Jorgovanka Tabaković: Overview of recent monetary and macroeconomic trends in Serbia

Introductory speech by Dr Jorgovanka Tabaković, Governor of the National Bank of Serbia, at the presentation of the Inflation Report - February 2017, Belgrade, 22 February 2017.

The views expressed in this speech are those of the speaker and not the view of the BIS.

Central bank speech  | 
23 February 2017

Ladies and gentlemen,

Welcome to the presentation of the February Inflation Report.

I would like to begin just as I will conclude - by summing up last year. Namely, 2016 ended with yearon-year inflation of 1.6%, the fiscal deficit of 1.4%, the current account deficit of 4%, the NPL level of 17%, foreign direct investment of EUR 1.9 bln and the customary inflow of remittances of 2.6 bln. Why am I starting off like this? It is because the fiscal deficit of 1.4% was lowered by 2.3 percentage points relative to the year before, the current account deficit fell from 4.7% to 4%, and the level of NPLs fell by 4.6 percentage points to 17% compared to the end of the last year - these being preliminary results. All these are reasons which underpin our decision to start this year with the new target of 3.0±1.5%. The results from 2016 justify our decision to lower that target. I expect this will be the best confirmation that Serbia ranks among the countries running low and stable inflation.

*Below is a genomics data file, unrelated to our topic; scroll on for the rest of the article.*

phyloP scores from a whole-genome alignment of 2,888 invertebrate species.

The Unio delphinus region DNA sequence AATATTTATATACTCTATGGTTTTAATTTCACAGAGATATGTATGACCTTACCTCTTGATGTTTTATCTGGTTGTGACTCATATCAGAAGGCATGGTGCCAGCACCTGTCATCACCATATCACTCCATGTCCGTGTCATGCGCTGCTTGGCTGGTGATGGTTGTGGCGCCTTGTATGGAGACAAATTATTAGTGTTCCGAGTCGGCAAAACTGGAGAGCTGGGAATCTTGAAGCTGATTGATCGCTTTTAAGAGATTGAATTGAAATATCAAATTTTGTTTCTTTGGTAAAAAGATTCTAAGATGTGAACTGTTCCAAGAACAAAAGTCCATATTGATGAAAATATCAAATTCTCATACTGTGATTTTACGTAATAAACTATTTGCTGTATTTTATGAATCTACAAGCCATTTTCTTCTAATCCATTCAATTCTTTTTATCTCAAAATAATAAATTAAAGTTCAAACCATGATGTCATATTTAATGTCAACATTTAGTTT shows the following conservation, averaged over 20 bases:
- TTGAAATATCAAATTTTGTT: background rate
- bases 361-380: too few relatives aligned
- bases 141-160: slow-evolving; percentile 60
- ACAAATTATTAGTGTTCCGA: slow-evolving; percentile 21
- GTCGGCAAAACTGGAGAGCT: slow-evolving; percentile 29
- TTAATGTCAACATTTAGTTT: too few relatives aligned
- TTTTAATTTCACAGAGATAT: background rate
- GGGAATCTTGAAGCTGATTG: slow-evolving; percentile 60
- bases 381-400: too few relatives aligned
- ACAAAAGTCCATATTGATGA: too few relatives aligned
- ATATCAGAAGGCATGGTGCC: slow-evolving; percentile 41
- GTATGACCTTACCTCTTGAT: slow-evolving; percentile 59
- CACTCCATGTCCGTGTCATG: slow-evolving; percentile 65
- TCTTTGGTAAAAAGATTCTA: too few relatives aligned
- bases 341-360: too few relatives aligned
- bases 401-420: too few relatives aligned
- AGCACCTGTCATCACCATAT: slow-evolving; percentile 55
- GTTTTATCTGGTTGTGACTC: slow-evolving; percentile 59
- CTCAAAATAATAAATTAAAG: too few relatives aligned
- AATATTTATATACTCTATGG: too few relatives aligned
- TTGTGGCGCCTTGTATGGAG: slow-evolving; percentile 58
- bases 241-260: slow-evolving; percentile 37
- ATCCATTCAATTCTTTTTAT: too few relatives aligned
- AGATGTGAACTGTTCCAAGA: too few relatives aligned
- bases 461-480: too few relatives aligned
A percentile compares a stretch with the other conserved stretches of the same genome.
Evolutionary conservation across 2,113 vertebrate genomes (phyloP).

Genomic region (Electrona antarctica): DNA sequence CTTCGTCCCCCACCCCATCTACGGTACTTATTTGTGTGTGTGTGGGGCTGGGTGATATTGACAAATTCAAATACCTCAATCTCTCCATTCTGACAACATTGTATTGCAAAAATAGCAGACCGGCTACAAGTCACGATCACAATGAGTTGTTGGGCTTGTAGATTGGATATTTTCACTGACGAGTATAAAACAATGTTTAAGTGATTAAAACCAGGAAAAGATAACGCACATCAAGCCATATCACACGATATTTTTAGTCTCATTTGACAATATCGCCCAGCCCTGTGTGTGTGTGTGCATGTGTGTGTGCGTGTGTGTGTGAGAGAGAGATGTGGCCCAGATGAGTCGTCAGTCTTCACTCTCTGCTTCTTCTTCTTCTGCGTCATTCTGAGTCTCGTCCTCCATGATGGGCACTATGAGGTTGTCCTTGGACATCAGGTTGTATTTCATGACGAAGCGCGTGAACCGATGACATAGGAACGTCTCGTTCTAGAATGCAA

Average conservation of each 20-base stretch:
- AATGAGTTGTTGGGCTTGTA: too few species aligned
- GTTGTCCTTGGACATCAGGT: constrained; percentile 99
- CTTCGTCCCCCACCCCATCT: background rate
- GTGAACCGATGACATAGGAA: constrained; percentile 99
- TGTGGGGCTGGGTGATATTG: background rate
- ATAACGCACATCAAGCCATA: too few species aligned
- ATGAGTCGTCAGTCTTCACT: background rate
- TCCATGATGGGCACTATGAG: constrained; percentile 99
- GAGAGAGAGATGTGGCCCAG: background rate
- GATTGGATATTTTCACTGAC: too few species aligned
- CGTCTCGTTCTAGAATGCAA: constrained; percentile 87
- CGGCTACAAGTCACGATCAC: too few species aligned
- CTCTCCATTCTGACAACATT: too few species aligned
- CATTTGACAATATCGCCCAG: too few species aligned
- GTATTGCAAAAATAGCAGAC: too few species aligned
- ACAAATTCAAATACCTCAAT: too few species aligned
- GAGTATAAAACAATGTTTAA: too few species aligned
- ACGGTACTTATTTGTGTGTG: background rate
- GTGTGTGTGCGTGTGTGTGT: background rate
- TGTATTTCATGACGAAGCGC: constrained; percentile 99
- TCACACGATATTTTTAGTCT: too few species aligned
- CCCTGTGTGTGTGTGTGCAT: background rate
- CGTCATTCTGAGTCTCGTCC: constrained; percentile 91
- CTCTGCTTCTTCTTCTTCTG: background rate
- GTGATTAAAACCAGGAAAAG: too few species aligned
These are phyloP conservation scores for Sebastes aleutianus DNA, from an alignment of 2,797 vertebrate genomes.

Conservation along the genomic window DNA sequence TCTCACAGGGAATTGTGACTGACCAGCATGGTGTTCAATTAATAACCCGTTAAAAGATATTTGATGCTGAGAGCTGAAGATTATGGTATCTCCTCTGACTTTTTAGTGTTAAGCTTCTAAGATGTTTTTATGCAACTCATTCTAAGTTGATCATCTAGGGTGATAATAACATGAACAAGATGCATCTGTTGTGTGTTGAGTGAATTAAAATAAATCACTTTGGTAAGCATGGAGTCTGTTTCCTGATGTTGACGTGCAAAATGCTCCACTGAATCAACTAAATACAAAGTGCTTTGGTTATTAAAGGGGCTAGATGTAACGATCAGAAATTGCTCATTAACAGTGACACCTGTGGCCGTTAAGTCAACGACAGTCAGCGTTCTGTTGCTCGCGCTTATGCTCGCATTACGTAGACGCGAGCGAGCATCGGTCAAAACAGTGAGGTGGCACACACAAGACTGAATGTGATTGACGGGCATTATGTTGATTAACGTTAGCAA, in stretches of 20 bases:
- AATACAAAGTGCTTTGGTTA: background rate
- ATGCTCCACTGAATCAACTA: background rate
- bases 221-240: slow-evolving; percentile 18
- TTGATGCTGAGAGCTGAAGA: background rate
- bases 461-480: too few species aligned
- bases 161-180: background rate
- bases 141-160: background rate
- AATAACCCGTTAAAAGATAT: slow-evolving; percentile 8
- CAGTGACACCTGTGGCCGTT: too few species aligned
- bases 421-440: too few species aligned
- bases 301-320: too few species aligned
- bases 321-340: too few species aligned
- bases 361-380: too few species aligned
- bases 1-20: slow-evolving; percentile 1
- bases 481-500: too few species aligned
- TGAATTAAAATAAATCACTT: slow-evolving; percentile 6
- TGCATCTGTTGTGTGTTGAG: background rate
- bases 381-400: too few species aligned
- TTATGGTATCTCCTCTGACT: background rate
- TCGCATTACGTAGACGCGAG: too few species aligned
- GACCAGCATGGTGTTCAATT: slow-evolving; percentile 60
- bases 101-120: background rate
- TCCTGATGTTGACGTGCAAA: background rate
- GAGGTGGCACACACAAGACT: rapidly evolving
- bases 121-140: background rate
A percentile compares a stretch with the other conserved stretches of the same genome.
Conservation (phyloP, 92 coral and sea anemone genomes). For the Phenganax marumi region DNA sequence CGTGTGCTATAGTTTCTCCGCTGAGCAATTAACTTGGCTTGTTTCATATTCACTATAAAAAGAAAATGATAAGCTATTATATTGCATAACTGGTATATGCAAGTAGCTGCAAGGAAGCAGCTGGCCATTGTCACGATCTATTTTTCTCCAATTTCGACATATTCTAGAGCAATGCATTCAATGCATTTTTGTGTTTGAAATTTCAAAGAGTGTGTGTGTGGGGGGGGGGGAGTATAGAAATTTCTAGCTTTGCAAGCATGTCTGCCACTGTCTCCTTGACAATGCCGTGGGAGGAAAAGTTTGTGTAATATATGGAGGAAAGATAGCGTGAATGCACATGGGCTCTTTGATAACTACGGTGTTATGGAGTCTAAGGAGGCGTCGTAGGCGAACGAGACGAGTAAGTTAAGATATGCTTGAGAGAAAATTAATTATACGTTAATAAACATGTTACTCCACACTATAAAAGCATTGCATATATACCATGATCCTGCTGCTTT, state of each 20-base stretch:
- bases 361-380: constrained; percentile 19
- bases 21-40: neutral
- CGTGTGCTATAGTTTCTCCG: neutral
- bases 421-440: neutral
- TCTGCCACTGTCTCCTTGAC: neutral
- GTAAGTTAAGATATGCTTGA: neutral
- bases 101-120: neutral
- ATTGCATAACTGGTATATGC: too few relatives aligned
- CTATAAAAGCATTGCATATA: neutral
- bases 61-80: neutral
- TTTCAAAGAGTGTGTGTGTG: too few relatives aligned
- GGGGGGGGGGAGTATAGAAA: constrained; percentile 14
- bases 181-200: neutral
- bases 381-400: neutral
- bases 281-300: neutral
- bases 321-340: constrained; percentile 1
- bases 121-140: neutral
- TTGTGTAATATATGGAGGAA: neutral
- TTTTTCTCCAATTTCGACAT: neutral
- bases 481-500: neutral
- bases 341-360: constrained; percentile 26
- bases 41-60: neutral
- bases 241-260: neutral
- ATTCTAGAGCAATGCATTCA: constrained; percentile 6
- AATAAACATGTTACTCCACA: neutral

Inflation is expected to move within the target tolerance band as of early this year, on account of the effects of past monetary policy easing, the recovery of domestic demand and global oil prices, and a gradual rise in inflation abroad. The key risks to the projected inflation path are related primarily to the international environment, notably the diverging policies of the leading central banks - the Federal Reserve and the European Central Bank, as well as uncertainties associated with movements in oil prices. The Federal Reserve raised its rate in December and it became probable that the pace of rate hikes would be faster than expected. On the other hand, the European Central Bank's decision to extend its quantitative easing programme until at least end-2017 signals the continuation of the Bank's monetary accommodation, expected to moderate adverse effects of the Fed's policy.